With effect from 1 January 2018, section 21B of the Real Property Gains Tax Act 1976 has been amended in respect of ‘foreign sellers’.
A ‘foreign seller’ is an individual who neither (i) a Malaysian citizen nor (ii) a permanent resident of Malaysia.
When purchasing Malaysian property from a foreign seller, the buyer shall retain the lesser of:
- the whole of that money (if the consideration is paid partly in money); or
- a sum not exceeding 7% (previously only 3%) of the total consideration.
As before, it is the buyer who must remit such retained amount to the Inland Revenue Board of Malaysia (“IRB”) within 60 days of the date of disposal, whether or not the amount is actually retained from the seller. It is the buyer who will be penalized for failing to do so.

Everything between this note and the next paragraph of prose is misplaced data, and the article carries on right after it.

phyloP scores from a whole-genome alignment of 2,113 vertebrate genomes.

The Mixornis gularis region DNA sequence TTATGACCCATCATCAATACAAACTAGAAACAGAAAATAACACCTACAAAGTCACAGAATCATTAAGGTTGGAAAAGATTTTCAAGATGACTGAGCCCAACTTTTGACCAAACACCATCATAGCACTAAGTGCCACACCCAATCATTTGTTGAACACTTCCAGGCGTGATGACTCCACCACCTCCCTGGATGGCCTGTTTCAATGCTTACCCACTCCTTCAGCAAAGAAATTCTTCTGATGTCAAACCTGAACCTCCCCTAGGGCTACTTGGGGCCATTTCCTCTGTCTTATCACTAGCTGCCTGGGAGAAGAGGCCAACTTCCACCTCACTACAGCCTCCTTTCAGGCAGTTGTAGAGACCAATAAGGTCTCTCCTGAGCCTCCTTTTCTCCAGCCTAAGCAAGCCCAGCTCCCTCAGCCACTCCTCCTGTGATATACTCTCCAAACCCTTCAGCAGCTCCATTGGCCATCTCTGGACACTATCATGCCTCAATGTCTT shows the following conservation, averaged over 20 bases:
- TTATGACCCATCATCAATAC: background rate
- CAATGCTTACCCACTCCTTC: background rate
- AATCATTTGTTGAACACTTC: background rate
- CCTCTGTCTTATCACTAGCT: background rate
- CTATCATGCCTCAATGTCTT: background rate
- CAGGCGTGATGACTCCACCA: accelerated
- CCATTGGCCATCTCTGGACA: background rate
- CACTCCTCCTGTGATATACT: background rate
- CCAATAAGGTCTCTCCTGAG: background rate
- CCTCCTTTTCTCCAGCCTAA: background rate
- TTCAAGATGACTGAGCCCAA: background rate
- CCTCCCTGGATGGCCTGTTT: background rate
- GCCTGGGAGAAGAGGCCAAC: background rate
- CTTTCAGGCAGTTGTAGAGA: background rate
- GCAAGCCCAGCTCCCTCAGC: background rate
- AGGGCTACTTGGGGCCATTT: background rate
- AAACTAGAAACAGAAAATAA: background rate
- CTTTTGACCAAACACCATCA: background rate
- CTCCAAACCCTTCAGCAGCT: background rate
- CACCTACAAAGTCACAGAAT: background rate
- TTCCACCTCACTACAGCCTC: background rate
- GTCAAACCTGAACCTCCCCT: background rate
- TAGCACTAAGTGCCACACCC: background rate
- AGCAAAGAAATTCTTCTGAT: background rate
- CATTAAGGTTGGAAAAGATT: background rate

Therefore, the Retention Sum rates can be summarised as follows:
|Seller’s Status||Buyer to Retain|
|Non-Malaysian Citizen or Non-Permanent Resident||7%|
|Malaysian Citizen or Malaysian Permanent Resident||3%|
How does this impact foreign sellers of property?
Cashflow. The time taken for the IRB to first issue the RPGT assessment notice and eventually effect the RPGT refund, if any, typically takes up to a year or longer.
Thus, the significant jump in the Retention Sum rate from 3% to 7% will mean that foreign sellers of property may have to wait up to 1 year or more to receive the 7% (or whatever balance after RPGT has been deducted) to be refunded to them from the IRB.
Have a query? Contact us.